Sunday , May 16 2021

Reducing services in French has hurt us

Reducing Ford's services for francophone services is more than just a deep invalidation of 620,000 francophones in the province. They are an attack on our Canadian commitment to the official languages ​​and hundreds of thousands of English-speaking families who have embraced French in immersion and other programs in Ontario and Canada.

Across the country, English children learn French in unprecedented numbers. According to the latest figures from the Ontario government, on any given day, more than 280,000 students in Ontario do more French than required in English school boards – all from study to full French immersion. Across the country add another 200 000 plus.

Ontario General Prosecutor Carolyn Mulrone, on the left, seems that Prime Minister Doug Ford defends the termination of the Commissioner for the French Language Service in the province.
Ontario General Prosecutor Carolyn Mulrone, on the left, seems that Prime Minister Doug Ford defends the termination of the Commissioner for the French Language Service in the province. (Chris Young / CANADA PRESS)

This is half a million English children who intensively study the other Canadian language – every weekday.

But there are many more in the game. These children and their families also express a strong commitment to the fabric of our country. They have to make an active choice. This is often inconvenient and challenging – especially given the many additional requirements we often put on students today.

In many parts of the province and country, students and their families have to overcome significant structural barriers to get the amount of French language learning a second language they want and need. But year after year these pupils and their parents are recorded in record numbers.

The increasing interest in the French immersion from newcomers in Canada shows us that our wide and wide reputation is our readiness to share and compromise and support our Francophone minorities. In Ontario, one of the most popular areas for French diving is the Peel region – where immigrants make up 80% of the population. And in Prime Minister Doug Ford's own community, Eggikok, new opportunities for French immersion were a key issue in the choices of school trustees in the autumn.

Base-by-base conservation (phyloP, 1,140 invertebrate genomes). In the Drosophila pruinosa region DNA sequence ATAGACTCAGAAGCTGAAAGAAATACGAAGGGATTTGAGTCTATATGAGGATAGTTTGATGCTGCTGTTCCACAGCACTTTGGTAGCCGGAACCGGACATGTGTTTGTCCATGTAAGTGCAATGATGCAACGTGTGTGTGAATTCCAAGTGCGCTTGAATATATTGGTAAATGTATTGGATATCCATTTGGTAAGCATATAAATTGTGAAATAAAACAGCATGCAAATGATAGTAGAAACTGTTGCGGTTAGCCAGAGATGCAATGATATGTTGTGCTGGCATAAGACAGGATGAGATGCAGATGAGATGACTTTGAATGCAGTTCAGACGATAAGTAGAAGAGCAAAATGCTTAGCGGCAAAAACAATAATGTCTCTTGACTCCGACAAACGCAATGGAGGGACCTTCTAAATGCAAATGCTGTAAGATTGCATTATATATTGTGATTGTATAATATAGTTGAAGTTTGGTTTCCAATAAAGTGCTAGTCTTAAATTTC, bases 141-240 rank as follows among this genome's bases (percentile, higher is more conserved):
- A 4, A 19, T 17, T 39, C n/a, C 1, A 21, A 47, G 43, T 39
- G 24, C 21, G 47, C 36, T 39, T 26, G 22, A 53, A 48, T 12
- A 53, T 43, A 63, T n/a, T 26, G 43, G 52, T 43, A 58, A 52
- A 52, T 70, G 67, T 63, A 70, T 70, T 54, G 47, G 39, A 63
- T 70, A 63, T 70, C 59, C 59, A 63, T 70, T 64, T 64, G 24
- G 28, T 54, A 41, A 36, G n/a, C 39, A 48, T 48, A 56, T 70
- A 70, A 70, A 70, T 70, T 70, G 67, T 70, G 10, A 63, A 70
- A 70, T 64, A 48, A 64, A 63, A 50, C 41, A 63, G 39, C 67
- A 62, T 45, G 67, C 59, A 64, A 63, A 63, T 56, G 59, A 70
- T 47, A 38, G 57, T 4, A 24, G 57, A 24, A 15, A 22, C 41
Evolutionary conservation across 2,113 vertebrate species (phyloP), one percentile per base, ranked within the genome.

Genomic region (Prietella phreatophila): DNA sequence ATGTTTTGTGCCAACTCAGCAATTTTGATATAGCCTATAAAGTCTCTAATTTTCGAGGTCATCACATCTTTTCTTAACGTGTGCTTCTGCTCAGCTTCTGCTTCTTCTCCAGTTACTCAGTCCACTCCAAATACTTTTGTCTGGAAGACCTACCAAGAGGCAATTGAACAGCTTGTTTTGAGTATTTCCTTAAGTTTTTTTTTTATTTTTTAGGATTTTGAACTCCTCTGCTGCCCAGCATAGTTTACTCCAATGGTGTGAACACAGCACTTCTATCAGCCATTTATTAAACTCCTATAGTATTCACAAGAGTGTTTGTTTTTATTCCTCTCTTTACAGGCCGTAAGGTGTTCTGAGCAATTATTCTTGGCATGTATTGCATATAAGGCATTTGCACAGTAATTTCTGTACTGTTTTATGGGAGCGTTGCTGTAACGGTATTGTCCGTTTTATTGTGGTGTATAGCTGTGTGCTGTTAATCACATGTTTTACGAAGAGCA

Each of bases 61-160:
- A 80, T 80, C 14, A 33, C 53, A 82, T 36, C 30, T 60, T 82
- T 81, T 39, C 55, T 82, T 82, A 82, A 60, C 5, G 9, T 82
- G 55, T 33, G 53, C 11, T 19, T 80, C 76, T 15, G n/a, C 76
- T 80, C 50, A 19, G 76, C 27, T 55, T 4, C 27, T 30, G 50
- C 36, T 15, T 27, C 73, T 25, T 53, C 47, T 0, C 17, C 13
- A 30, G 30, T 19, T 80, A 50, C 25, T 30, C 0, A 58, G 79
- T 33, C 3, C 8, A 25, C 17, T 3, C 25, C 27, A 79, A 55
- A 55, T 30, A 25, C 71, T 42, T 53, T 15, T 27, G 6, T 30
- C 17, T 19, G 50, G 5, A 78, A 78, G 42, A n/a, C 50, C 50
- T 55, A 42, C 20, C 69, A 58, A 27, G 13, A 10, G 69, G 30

These families know that there is something much more important than language learning or the accumulation of credits. Something called the building of a nation.

And it does not happen in a vacuum. Support for French training is directly related to the health and growth of the Canadian French-speaking population – including millions of pros and cons who live outside of Quebec. This is a sensitive ecosystem. That is why the cuts in Ontario's minority language services are so erratic and destructive.

The prevailing attitude towards Franco-Ontario contributes to our national identity and our international credibility. This affects our unity as a nation. It improves our reputation as a good place to live and a good place to do business. We are also what we strive to be.

Official languages ​​are supported by 80% of entrecans. But we angels can be content. Rather, we are accustomed to the fact that our provincial government acts for us by supporting, promoting and defending French as a first and second language.

The desire to reduce the Commissioner for French Language Services, which intervenes when we are opposed to the support of our French minority, is a little shocked. Only five years ago, the post was transformed into an officer of the legislature with the unanimous support of progressive conservatives, liberals and NAPs.

Innovative 21st-century Learning Plans of the Université de l'Ontario français are another hit not only for Franco-Ontario but also for our French diving towns and the city of Toronto. This is another insult to investing in post-secondary opportunities in GTA. And this reduces after secondary education only at a price without analyzing the benefits of a solid business.

In 2017, the legislation was adopted, with PCs announcing their "long-standing" support for the French university in both official languages, also asking for the project to be extended to include more programs. Miracles were not price, it was a range. It is clear that this support is not strong enough to prevent this new attack on reasonable services for the franco-ontario.

The legislation that needs to be done is called "taking action to tackle Ontario's fiscal house." It should be known as "Making Ontario flawless and pounding stupid while expropriating the banks to the coast of French Canadians – causing an unnecessary linguistic crisis, ignoring the English majority in Ontario, which supports bilingualism in the official language and threatens Canadian unity."

Mary Crudon is a voluntary member of the French language as a second language advisory committee of the Toronto District School Board and recipient of the Ontario Francofonie Award.

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